|DELTA Newsletter 2. Originally published in hard copy.
This reformatted electronic version is available at http://delta-intkey.com
PDF version (43KB)
Number 2, October 1988
Note from the Editor — The DELTA Newsletter is designed to promote communication among scientists developing and applying computer technology in the collection, storage, analysis, and presentation of taxonomic data for the production of descriptions, keys, interactive identification, and information retrieval. To achieve this goal the DN will be issued in April and October of each year. At this point the features to appear in each issue are yet to be determined, however Michael J. Dallwitz and Richard J. Pankhurst are expected to contribute to each issue. Readers are encouraged to suggest which features they feel should appear regularly. Contributions in the form of short comments or long discussions and explanations are encouraged from all developers and users of DELTA format and similar systems. Comments on application, suggestions for improvements, or criticisms of current technology are encouraged. These will be routed to the appropriate person for reply, and the ones of more general interest will be published in subsequent issues. — Robert D. Webster, SBM&NL, Bldg. 265, BARC-East, Beltsville, MD 20705, USA.
The development of the DELTA format and associated programs has always been strongly influenced by suggestions from users. Most such suggestions are implemented, but, because our programming resources are limited, we have to weigh the benefits against the difficulty of implementation. Many ideas which were too difficult to implement in CONFOR will be incorporated in the interactive database system which we are developing to replace CONFOR.
Some suggestions, and my comments on them, are given below.
In natural-language descriptions produced by CONFOR, it should be possible to specify a comma instead of a semicolon between characters.
CONFOR uses a semicolon rather than a comma to avoid possible wording difficulties when other commas are present. (Comes may come directly from the character list, and are also inserted by CONFOR between different states of the same character.) The consistent use of the semicolon in this way also makes it easier to identify the contribution of each individual character to the natural-language text. However, in response to many requests to allow the use of commas, we have recently added a REPLACE SEMICOLON BY COMMA directive. The substitution can be restricted to specified sets of characters.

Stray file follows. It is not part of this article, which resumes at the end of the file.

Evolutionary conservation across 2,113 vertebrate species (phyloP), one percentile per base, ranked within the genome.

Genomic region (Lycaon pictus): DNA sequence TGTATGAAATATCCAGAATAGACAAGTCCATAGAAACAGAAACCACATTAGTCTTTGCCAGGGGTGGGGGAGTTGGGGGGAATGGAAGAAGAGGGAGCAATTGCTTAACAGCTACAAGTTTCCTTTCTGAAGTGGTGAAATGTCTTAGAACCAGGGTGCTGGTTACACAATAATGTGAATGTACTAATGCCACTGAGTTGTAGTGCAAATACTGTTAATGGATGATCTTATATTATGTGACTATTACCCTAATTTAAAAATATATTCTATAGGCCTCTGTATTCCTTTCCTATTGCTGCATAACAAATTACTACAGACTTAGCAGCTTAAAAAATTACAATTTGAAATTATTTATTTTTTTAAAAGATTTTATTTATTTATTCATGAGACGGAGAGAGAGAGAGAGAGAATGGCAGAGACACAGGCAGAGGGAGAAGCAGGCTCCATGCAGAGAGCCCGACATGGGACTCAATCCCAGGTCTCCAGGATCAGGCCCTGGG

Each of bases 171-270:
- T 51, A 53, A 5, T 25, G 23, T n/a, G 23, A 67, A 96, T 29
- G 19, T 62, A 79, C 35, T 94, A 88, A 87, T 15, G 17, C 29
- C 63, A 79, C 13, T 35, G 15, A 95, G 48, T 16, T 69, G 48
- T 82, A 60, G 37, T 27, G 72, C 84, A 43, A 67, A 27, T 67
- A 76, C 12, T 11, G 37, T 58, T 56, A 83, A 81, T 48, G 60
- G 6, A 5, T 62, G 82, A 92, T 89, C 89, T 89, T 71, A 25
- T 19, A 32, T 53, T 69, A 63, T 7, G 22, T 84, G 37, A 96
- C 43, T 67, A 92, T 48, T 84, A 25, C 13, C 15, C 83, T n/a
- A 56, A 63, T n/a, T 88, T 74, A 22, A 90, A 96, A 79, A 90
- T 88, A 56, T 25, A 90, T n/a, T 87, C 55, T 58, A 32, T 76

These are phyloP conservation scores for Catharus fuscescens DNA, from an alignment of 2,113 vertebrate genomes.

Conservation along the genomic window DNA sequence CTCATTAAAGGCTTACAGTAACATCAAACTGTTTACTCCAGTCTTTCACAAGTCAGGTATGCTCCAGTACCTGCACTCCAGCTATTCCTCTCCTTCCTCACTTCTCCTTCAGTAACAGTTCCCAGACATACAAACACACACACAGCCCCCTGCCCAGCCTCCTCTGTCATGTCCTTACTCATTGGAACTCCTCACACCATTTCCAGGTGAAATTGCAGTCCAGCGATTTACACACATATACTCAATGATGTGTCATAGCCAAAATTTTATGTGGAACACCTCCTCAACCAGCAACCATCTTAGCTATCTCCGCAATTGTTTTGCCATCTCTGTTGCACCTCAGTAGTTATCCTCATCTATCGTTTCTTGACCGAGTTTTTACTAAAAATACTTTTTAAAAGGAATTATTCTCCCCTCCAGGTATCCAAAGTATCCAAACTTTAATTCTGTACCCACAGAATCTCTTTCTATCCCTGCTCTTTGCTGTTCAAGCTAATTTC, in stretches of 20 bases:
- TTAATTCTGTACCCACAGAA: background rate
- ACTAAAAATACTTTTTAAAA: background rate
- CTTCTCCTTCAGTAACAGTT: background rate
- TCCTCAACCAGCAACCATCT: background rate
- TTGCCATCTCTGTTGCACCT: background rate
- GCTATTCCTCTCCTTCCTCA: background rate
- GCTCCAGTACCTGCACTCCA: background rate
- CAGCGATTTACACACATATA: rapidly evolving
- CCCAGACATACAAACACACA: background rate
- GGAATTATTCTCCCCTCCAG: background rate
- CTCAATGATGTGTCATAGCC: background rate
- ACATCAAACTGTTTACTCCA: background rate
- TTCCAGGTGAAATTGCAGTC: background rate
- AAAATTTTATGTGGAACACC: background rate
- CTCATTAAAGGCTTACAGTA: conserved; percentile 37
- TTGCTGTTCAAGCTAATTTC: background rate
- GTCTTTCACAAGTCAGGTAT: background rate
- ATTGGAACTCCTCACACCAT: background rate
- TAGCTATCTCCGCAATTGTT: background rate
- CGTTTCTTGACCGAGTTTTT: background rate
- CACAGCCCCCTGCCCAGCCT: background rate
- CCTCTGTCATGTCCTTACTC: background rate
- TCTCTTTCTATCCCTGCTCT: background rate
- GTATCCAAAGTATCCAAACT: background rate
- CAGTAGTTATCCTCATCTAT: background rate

It would sometimes be useful to be able to code numeric values as ‘indeterminately large or many’. (C. Glasby, L. Watson)
We plan to make provision for this in the new system.
The number of significant figures in a real numeric value is sometimes intended to convey a rough measure of the accuracy of the value. For example, writing a value as 1.20 might imply greater accuracy than if it were written 1.2. However, a value entered as 1.20 in DELTA format is converted to 1.2 in output produced by CONFOR. The problem cannot always be solved by using the DECIMAL PLACES directive, because different numbers of decimal places may be appropriate for different taxa. (A. Gibbs, C. Glasby)
The normal method of storing numeric values in computers loses the information about trailing zeros after the decimal point. To avoid this, it would be necessary either to store the information in its original ‘text’ form (which would be awkward and inefficient for doing arithmetic on it), or the information about the number of zeros would need to be stored separately. Either of these options would greatly complicate the programs. In any case, the number of significant figures is an extremely rough method of conveying accuracy. If the accuracy is considered an important part of the information, it would probably be worth stating explicitly, for example, as a comment.
It should be possible to place comments at any positions within an attribute
I agree. At present, comments may appear after the character number, or after a value unless the value is followed by ‘–’ or ‘&’. (For example, 1<a>,2<b>/2&3<c> is allowed, but not 1,2<a>&3.) It would be very difficult to remove these restrictions from CONFOR (drastic changes in the internal data representation would be required). However, the restrictions will be removed in the new system.
Space can be saved in natural-language descriptions by using a formula like ‘6–10x2–3 cm’ instead of ‘6–10 cm long; 2–3 cm wide’. This could be implemented by a directive similar to LINK CHARACTERS. (J. Kirkbride)
This will be done in the new system.
It should be possible to generate a combined description of several taxa, e.g., generate a genus description from species descriptions.
The new system will automatically pass information up and down the taxonomic hierarchy. Currently, Pankhurst’s PANKEY package can generate combined natural-language descriptions of sets of taxa. The SUMMARY commands in CONFOR and INTKEY indicate the numbers of taxa which have each character state, and the means and ranges of numeric characters. The ‘DELTA’ command of INTKEY outputs a DELTA-format description of any specified set of taxa,
The program DIST generates a distance matrix only in upper-triangle form. Lower-triangle form should be available as an option. (J. Kirkbride, L. Lefkovitch, B. Simon)
This will be added when time permits. Many clustering programs will accept input in either form.